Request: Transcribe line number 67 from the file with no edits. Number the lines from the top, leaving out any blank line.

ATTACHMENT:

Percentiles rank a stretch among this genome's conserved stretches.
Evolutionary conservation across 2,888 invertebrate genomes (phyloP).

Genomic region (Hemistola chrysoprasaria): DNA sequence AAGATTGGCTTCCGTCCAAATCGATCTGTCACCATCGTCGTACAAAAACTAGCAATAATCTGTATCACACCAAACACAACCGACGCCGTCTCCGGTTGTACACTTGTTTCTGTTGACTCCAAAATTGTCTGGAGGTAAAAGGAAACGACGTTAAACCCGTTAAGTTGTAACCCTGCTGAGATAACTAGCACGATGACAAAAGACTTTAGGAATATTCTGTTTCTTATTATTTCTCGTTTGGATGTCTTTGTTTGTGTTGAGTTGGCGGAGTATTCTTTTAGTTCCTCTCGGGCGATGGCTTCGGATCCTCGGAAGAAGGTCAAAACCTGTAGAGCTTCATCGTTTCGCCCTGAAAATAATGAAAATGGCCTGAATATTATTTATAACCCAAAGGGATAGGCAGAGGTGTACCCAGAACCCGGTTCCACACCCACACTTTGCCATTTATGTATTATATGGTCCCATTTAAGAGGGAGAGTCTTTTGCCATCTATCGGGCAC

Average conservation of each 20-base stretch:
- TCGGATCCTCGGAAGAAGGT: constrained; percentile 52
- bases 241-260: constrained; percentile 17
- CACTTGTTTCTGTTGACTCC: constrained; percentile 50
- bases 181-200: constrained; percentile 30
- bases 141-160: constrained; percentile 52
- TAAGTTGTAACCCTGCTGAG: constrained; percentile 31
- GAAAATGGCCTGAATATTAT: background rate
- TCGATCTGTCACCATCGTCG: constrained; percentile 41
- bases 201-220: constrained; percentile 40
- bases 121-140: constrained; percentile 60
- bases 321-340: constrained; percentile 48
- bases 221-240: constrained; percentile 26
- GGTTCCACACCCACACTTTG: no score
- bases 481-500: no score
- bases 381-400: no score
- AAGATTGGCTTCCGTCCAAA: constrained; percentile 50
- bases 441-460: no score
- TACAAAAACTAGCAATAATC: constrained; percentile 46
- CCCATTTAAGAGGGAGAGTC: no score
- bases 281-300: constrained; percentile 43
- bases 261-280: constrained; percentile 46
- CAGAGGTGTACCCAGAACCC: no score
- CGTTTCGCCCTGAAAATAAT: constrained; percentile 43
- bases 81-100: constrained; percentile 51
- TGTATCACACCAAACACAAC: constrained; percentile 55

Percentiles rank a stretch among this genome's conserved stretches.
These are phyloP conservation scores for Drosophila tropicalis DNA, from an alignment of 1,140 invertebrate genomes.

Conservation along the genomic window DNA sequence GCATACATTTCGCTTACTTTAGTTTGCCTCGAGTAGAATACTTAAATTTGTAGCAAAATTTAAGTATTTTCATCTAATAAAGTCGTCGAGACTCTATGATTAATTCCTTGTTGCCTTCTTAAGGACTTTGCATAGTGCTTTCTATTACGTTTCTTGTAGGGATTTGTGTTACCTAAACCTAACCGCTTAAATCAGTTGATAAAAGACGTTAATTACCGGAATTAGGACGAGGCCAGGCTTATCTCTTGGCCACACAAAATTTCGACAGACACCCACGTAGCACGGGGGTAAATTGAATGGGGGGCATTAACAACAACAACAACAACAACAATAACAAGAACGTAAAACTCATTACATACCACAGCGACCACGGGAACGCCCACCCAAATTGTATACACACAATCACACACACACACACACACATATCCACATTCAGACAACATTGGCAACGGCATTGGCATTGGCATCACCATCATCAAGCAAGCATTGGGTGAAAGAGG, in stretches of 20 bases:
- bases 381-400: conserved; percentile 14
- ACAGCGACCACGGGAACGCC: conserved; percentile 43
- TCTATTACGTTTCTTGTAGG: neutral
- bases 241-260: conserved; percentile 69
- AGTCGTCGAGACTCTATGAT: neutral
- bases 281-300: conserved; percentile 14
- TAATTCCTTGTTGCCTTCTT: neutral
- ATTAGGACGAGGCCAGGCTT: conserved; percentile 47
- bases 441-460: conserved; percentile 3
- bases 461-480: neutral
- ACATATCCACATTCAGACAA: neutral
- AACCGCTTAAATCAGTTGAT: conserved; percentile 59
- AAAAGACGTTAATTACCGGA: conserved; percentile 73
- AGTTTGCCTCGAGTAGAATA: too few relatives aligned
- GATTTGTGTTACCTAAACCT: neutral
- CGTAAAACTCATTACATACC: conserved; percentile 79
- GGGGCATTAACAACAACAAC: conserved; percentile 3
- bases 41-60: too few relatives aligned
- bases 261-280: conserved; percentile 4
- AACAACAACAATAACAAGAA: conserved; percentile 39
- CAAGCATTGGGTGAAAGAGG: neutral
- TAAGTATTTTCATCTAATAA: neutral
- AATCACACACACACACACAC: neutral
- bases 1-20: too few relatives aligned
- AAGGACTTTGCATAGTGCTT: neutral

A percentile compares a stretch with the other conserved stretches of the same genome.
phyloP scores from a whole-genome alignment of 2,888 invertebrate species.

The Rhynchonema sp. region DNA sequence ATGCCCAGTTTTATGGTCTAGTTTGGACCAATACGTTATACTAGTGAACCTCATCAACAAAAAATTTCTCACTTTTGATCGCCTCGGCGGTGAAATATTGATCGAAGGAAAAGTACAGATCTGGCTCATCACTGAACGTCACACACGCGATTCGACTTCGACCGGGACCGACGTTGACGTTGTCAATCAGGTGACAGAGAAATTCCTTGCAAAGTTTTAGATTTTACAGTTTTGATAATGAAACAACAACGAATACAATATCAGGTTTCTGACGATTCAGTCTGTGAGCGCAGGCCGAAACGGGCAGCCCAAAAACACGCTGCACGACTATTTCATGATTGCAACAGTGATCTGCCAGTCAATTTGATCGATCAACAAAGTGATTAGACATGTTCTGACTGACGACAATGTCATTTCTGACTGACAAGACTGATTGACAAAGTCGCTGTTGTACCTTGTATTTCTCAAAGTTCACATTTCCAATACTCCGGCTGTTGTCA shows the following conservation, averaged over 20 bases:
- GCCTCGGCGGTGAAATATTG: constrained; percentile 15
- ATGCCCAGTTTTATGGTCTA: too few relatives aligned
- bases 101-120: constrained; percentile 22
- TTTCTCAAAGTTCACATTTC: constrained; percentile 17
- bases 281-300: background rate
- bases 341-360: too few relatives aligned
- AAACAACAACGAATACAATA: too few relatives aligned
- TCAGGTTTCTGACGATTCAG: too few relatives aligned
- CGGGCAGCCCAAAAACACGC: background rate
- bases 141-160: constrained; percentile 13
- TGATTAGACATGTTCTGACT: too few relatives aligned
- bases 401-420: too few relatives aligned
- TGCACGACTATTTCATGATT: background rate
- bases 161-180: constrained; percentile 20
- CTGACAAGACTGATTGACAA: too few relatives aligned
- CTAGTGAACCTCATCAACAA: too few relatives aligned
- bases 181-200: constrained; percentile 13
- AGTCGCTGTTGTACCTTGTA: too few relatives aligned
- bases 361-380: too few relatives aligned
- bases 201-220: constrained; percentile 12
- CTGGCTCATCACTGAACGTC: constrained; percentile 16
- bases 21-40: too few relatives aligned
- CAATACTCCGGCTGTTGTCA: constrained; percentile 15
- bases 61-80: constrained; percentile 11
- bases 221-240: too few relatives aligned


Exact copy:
- AAACAACAACGAATACAATA: too few relatives aligned